Present Olympics Athletes >> Saif Saeed Shaheen
Track and Field
Saif Saeed Shaheen
- Date of birth
- World record
1 (3000m steeplechase) 7min 53.63sec on September 3, 2004 at Brussels
World Championships (2 medals - 2 gold)
- 3000m steeplechase: 1st (2003, 2005)
World Indoor Championships (1 medal - 1 silver)
- 3000m 2nd (2006)
Commonwealth Games (1 medal - 1 gold)
- 3000m steeplechase 1st (2002)
Steeplechase from Kenya to Qatar
Saif Saeed Shaheen won Qatar's first ever world athletics championships gold medal, a fact which stuck in the throat of Kenyan athletics authorities as the untouchable 3000m steeplechase champion had originally been their man.
The then 20-year-old formerly known as Stephen Cherono controversially switched nationalities from Kenyan to Qatari a fortnight before those 2003 outdoor championships in Paris where he won what was also a first personal world title.
A reputed fee of around half a million dollars had been made for the 2002 Commonwealth champion (who had also beaten Hicham El-Guerrouj in a 2003 Grand Prix) to switch, and a further million dollars for the world title and a 1000 dollars a month for life, though neither of those sums has been confirmed, there would seem to be little other motivation for such a dramatic move.
The win also ended a run of six world titles and five Olympic ones for Kenya, who had enjoyed 20 years of uninterrupted glory in the discipline.
Such was Kenya's chagrin they won an objection to his participation at the Athens Games - a similar tactic was employed by the Kenyans to adopted Dane Wilson Kipketer in the 1996 Games for the 800m - and he came out smarting.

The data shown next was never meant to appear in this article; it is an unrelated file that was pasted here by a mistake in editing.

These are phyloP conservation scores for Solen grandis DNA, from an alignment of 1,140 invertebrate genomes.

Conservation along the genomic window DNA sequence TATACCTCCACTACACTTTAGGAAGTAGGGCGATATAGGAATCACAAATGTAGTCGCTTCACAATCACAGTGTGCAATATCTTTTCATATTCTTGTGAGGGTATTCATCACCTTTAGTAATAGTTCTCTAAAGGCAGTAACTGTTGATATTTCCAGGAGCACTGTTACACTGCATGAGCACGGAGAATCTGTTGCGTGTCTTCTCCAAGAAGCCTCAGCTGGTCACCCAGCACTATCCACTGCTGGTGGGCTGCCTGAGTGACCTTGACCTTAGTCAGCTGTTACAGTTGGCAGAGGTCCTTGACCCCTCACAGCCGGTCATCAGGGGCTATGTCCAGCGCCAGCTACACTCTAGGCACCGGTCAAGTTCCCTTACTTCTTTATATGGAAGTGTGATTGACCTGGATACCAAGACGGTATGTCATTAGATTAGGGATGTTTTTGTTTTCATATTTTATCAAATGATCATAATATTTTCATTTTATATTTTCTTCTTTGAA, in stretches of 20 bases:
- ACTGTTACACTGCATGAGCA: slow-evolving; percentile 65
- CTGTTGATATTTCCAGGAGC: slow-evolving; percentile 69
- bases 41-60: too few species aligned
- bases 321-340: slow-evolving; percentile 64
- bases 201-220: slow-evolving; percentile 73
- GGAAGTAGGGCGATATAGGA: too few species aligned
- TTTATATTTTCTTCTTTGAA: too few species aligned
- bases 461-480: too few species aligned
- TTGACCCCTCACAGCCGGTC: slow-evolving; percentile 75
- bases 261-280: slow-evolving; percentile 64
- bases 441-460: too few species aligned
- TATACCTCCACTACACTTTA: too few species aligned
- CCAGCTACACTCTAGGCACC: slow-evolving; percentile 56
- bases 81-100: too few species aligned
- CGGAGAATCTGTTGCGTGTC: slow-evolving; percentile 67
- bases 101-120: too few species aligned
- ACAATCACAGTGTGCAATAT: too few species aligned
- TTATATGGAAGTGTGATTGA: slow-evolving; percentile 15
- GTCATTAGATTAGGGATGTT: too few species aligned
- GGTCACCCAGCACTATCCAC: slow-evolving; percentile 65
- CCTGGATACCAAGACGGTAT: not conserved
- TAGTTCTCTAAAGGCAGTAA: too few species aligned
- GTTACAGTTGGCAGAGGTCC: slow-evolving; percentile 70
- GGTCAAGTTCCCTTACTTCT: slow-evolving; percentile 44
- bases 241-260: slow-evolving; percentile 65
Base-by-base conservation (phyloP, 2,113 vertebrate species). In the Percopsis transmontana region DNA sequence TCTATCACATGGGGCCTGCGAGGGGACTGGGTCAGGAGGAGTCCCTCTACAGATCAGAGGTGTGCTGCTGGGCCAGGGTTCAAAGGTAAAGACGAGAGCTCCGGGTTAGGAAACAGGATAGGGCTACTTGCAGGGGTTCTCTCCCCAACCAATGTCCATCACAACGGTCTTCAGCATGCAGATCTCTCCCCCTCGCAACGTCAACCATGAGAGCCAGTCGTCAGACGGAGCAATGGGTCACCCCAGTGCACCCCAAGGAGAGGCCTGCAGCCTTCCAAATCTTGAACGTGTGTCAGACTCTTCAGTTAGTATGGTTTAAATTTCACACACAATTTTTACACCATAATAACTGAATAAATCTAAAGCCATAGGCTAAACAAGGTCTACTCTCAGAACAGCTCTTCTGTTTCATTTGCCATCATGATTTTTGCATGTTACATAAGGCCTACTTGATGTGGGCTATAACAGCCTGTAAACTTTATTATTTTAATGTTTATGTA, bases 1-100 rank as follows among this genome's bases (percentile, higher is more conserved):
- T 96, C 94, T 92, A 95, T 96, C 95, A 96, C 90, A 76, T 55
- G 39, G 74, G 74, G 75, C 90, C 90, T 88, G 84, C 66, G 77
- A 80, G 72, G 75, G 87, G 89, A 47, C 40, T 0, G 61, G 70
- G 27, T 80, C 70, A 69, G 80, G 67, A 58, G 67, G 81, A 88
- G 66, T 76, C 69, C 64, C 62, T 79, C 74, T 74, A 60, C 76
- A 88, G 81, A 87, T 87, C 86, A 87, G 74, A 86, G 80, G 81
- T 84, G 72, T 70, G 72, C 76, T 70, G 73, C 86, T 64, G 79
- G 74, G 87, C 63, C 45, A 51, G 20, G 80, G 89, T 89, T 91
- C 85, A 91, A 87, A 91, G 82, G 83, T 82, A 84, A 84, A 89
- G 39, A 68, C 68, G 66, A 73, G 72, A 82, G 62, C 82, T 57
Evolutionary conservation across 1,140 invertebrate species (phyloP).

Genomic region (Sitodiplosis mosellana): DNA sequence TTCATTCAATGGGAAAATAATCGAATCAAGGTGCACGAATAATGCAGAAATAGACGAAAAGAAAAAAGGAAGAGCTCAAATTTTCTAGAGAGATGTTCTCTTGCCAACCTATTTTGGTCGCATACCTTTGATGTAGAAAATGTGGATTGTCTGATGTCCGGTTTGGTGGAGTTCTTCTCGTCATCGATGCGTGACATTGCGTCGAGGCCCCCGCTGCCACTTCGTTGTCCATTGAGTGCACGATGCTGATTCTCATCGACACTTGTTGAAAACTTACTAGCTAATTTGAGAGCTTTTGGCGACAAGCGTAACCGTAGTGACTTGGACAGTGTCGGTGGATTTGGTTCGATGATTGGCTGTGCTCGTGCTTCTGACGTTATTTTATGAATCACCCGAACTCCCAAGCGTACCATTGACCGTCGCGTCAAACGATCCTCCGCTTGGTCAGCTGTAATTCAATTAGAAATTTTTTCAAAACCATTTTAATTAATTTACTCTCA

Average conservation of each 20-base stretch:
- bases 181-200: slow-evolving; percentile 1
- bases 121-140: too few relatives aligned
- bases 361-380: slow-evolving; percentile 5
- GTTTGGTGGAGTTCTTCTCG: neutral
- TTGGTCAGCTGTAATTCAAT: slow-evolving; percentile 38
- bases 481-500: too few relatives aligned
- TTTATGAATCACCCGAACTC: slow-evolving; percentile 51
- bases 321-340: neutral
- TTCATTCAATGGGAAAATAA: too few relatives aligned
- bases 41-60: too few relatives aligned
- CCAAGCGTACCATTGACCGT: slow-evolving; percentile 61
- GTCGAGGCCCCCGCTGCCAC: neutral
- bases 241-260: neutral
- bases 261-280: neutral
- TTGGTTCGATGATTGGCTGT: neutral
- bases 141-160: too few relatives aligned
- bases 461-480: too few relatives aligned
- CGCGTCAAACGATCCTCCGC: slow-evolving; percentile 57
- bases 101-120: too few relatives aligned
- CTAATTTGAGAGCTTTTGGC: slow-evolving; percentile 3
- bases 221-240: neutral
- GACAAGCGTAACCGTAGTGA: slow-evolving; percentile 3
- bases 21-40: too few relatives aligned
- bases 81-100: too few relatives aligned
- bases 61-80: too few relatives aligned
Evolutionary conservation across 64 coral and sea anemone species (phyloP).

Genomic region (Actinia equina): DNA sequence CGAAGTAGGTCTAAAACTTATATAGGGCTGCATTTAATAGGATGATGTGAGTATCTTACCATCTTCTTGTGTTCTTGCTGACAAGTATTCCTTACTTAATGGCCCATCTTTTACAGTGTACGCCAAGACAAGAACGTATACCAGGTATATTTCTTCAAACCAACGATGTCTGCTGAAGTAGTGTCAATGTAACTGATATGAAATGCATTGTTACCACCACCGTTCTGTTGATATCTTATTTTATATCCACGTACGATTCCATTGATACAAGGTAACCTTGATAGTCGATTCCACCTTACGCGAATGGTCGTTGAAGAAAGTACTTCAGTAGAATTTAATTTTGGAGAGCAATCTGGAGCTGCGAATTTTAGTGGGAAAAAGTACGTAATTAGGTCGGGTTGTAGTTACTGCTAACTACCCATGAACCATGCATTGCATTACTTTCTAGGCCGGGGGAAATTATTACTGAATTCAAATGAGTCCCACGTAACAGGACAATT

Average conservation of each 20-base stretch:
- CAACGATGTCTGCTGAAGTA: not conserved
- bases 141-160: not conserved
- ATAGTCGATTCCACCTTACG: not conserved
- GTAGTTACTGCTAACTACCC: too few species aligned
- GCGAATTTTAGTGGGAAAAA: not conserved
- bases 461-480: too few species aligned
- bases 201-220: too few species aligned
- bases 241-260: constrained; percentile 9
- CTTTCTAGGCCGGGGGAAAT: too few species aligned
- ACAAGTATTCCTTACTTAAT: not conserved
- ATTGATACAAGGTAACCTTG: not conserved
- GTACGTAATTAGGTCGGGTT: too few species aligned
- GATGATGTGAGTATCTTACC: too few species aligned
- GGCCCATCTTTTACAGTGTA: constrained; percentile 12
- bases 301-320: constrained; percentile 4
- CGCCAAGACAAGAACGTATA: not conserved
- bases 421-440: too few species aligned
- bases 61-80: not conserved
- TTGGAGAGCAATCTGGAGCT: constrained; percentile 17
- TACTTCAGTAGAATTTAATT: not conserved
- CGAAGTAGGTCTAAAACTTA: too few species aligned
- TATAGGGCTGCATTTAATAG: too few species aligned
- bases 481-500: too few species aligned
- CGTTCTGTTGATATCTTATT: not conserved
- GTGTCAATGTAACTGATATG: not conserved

Determined to rub their noses in it, he promptly broke the world record with a stunning 7min 53.63sec on September 3, 2004 at Brussels and he has been invincible since.
At Helsinki in 2005, Shaheen retained his men's 3000 metres steeplechase title as the 22-year-old timed 8 minutes 13.31 seconds to take the crown ahead of two Kenyans, Olympic champion Ezekiel Kemboi (8:14.15) who made a complete hash of the final water jump and Brimin Kipruto (8:15.30).
Draped in a Qatari flag, Shaheen was not exactly given a resounding reception when he did his lap of honour but it didn't affect the thick-skinned runner.
Shaheen, who counts Abraham Cherono and 1999 world steeplechase champion Christopher Kosgei among his brothers, has pinpointed a gold medal at the 2008 Beijing Games as the objective needed to crown his reputation as a true great of long distance running.
"The Olympic title remains my big goal as it (my reputation as a great) is not going to be complete until I have that in my collection."
Shaheen missed the 2007 world championships due to injury, but is a fanatical trainer and would seem to have the class and the drive to achieve his and Qatar's Olympic dream.
Copyright 2008 Agence France-Presse.